When you create a living trust, you must name a successor trustee to take over for you if you are unable to act due to incapacity or death. It is crucial that this decision be given careful consideration and that the right person be selected for the job.
Role of Successor Trustee
If you become unable to manage your financial affairs or disabled (also referred to as incapacitated), your successor trustee will step into your shoes and take full control of your trust's accounts and property on your behalf. This means the trustee will have full authority to make financial decisions, including selling or refinancing trust accounts and property. As long as the trustee's actions do not interfere with the instructions in the trust document and do not breach any legal duty owed, your successor trustee is given broad authority over your trust accounts and property. This authority is very helpful in many circumstances because it avoids costly, time-consuming court proceedings such as guardianship, conservatorship, and probate.
After your death, your successor trustee acts like an executor, taking inventory of all trust accounts and property, paying outstanding debts, selling property (if needed), preparing your final tax return, and distributing any remaining trust accounts or property according to the instructions in your trust document.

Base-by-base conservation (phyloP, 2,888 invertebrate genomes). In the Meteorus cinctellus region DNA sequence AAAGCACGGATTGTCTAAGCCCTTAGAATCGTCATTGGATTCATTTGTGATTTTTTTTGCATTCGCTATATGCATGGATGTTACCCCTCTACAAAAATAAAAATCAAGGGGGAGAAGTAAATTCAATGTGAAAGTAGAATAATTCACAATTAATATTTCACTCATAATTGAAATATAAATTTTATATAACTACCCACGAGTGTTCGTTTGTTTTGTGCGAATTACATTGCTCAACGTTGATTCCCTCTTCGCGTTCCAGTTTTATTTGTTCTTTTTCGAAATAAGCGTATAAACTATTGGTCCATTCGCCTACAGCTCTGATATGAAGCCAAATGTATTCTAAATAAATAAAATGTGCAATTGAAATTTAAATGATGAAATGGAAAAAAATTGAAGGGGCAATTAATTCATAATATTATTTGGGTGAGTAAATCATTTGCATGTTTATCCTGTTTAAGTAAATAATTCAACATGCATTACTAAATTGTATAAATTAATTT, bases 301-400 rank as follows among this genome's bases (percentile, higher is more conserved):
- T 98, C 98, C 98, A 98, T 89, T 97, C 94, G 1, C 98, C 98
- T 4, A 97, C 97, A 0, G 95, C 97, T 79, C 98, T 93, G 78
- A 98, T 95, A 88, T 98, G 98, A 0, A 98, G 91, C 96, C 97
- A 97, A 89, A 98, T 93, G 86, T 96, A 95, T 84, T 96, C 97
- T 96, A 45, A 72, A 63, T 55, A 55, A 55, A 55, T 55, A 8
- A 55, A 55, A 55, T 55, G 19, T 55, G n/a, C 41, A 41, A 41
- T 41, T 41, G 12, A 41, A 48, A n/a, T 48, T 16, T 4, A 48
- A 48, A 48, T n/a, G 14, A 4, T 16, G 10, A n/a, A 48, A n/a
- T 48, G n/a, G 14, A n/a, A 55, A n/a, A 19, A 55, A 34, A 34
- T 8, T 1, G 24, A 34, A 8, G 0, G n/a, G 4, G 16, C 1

Under either scenario, your successor trustee will perform the trustee's duties without court supervision, providing your family with privacy and saving money. While a living trust allows your affairs to be handled efficiently and privately, the successor trustee must ensure that the administration begins and stays on track. That being said, the successor trustee need not be an expert on what to do and when. Your trustee can enlist your estate planning attorney, certified public accountant, and other financial advisors to help guide him or her through this process.
Choosing a Successor Trustee
A successor trustee can be a spouse, adult child, family member, trusted friend, bank or other institutional trustee, or professional trustee. If you choose a noncorporate trustee, it is important to name alternates if your first choice is unable or unwilling to act as trustee. When deciding who should be your successor trustee, keep in mind the type and amount of property held in your trust, the complexity of the terms of your trust document, and your candidate's qualifications. Taking over as trustee can require a substantial amount of time and demands a certain level of business and common sense. Accordingly, you should ask the people you are considering as successor trustees whether or not they want the responsibility of managing your trust. Whomever you choose, it should be someone you know and trust, whose judgment you respect, and who will respect your wishes and carry them out accordingly.
Finally, successor trustees should be paid for their time and work. Your trust document should provide for reasonable and fair compensation. Of course, corporate trustees will only accept a position if the trust provides adequate trustee compensation. If you are considering a corporate or professional trustee, it is a good idea to start looking for one as soon as possible. We can help you with the search as part of the estate planning process.
An estate planning attorney can help you with the important decision of choosing a successor trustee. We are here to answer any questions you may have and explain the options that will best suit your needs.
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